Oxygen consumption rates (MO2) were measured for 3 species of cave-dwelling crayfishes, Procambarus pallidus, Procambarus erythrops, and Troglocambarus maclanei. The MO2 values for the cave-dwelling species were compared to MO2 values measured previously over a broad range of masses in the surface-dwelling crayfish Pacifastacus leniusculus. MO2 values reported for other surface crayfish are not different from Pacifastacus leniusculus of the same mass. The MO2 values for the cave species were all significantly below the MO2 values for the surface crayfish of the same mass, indicating that the cave crayfish have reduced aerobic metabolism. Critical oxygen tensions or P(c)s (the ambient oxygen partial pressure (PO2) at which resting MO2 is no longer constant, but begins to decrease) measured for 2 of the cave species (P. pallidus, 29 Torr; T. maclanei, 25 Torr) were lower than those reported in the literature for surface species (35-40 Torr). The third cave species, P. erythrops, showed no decrease in MO2 down to an ambient PO2 of 20 Torr. The PO2 measured in water samples taken from 6 of the same submerged caves in which the crayfish were found showed great variability (mean = 71 Torr, range = 26-145 Torr), but was not lower than the PO2 of surface water samples taken outside of the caves. This suggests that low oxygen availability may not have been the primary selective force in the evolution of reduced oxygen uptake rates in cave crayfish.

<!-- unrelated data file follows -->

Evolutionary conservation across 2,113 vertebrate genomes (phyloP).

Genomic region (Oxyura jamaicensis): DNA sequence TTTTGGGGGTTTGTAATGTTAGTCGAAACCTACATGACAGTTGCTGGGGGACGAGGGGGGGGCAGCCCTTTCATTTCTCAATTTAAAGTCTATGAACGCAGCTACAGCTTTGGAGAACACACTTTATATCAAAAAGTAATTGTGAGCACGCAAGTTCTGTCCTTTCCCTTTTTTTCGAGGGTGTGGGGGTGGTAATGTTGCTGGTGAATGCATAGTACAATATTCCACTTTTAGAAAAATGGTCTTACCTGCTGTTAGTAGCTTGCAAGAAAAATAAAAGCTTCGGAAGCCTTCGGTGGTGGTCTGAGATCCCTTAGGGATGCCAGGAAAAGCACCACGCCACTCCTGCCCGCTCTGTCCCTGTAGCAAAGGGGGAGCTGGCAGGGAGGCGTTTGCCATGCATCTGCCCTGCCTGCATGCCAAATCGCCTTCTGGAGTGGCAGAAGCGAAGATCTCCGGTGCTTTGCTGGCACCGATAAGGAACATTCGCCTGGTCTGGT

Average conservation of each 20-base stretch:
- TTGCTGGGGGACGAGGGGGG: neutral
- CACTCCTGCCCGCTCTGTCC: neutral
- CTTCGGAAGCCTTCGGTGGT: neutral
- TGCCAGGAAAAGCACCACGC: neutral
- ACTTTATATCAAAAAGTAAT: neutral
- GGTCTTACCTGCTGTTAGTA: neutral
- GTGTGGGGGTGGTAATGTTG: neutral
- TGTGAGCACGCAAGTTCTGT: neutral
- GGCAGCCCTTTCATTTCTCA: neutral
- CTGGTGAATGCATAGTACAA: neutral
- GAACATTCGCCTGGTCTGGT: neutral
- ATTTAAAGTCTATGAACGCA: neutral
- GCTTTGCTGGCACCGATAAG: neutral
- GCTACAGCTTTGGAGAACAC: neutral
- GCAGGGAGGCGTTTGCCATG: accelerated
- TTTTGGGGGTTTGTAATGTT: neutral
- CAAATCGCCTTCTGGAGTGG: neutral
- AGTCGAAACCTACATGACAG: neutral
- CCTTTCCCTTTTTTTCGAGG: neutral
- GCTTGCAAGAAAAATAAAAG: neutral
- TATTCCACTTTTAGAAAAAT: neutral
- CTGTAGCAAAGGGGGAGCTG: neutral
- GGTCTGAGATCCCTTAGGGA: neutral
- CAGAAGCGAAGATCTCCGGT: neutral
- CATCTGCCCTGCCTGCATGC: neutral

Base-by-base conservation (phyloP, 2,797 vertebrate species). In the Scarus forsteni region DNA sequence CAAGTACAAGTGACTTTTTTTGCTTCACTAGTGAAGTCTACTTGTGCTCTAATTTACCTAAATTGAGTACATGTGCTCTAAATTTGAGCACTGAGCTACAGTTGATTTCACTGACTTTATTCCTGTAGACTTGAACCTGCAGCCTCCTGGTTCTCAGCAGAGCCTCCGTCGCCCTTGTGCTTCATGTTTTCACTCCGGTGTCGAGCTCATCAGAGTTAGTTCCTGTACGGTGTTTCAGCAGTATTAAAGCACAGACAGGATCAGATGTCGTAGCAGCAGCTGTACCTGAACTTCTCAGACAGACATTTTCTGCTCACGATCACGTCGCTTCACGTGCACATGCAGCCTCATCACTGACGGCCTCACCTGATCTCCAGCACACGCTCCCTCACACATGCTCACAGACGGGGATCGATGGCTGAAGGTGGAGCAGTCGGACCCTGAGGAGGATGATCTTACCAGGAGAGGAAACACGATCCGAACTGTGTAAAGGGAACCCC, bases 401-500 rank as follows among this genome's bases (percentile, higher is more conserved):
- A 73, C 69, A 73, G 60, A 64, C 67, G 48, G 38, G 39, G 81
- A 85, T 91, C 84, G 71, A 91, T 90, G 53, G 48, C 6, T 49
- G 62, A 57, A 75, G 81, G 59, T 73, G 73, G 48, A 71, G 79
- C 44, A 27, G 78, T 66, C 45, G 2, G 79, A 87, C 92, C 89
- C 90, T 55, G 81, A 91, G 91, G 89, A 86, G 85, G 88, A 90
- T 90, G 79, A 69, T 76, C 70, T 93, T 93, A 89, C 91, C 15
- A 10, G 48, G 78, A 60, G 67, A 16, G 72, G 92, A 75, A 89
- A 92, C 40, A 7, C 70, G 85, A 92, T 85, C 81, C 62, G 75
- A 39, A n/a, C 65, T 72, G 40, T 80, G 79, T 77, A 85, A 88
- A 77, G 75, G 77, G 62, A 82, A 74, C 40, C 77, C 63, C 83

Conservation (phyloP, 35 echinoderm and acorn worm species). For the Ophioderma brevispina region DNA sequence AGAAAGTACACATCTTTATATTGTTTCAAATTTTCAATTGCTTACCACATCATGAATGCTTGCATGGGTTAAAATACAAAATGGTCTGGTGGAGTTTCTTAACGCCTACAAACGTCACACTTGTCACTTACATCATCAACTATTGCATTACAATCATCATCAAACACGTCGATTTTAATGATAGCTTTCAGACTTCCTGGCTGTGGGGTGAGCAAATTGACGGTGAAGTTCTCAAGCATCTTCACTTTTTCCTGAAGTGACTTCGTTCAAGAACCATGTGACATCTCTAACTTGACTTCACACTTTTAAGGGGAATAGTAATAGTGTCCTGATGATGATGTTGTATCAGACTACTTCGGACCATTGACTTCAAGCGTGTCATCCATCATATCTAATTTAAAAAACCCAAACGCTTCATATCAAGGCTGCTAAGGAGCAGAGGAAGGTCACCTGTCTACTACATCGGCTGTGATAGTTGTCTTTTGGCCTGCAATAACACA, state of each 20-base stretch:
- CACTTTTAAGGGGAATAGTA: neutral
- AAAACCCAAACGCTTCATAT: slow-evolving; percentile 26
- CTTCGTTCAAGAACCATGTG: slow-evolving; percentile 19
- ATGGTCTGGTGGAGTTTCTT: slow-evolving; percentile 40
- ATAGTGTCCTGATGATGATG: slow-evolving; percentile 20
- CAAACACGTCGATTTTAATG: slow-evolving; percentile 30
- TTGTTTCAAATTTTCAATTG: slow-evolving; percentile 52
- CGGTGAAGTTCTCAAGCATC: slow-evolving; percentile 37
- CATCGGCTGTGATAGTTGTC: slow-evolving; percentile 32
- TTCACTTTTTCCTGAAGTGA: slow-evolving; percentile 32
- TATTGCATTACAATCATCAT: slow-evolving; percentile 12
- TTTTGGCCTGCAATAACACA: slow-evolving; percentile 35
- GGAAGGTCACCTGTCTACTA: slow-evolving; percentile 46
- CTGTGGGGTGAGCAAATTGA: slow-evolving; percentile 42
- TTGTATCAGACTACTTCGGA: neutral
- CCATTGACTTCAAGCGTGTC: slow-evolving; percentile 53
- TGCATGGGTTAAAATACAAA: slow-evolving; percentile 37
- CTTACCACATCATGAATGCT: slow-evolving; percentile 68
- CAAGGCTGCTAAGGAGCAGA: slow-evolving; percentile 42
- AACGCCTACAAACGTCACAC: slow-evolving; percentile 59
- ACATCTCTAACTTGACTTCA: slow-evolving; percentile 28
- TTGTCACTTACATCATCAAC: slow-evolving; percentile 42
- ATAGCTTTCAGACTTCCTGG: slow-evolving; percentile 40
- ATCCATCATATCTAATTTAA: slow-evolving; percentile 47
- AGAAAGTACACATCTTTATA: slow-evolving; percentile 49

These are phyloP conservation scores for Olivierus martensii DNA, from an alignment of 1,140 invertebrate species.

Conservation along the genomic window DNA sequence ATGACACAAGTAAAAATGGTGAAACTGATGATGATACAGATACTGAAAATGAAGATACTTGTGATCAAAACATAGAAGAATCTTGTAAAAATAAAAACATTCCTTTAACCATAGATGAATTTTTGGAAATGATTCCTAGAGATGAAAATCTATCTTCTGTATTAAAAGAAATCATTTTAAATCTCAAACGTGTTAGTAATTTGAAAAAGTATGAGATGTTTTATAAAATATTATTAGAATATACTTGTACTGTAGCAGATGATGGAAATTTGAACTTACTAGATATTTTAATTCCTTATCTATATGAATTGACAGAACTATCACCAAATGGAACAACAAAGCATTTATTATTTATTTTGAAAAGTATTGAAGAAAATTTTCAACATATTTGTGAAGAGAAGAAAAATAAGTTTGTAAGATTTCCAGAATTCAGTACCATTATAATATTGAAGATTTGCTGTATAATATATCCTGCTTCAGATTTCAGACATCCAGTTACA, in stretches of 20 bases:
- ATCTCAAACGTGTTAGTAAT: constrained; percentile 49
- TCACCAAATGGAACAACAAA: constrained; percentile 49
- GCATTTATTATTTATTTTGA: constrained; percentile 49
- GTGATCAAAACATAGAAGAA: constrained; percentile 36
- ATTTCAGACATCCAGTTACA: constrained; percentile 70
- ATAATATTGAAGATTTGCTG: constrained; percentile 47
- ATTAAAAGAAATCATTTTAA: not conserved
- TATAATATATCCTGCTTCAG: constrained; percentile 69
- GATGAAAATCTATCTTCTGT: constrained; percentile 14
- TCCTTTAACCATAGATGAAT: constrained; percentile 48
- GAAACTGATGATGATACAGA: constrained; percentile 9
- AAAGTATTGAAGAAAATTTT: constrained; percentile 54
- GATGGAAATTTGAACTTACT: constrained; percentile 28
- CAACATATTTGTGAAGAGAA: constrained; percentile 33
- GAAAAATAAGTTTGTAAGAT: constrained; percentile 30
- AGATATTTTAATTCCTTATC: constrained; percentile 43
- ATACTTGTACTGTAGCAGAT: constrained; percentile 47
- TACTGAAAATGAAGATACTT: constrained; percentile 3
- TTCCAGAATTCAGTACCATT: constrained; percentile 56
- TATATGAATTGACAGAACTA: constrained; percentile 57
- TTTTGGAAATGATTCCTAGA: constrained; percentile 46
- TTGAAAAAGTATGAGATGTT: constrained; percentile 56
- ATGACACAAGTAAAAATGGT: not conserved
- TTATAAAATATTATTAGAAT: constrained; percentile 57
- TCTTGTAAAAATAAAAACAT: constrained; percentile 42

|Original language||English (US)|
|Number of pages||9|
|Journal||Journal of Crustacean Biology|
|State||Published - May 1 1999|
ASJC Scopus subject areas
- Aquatic Science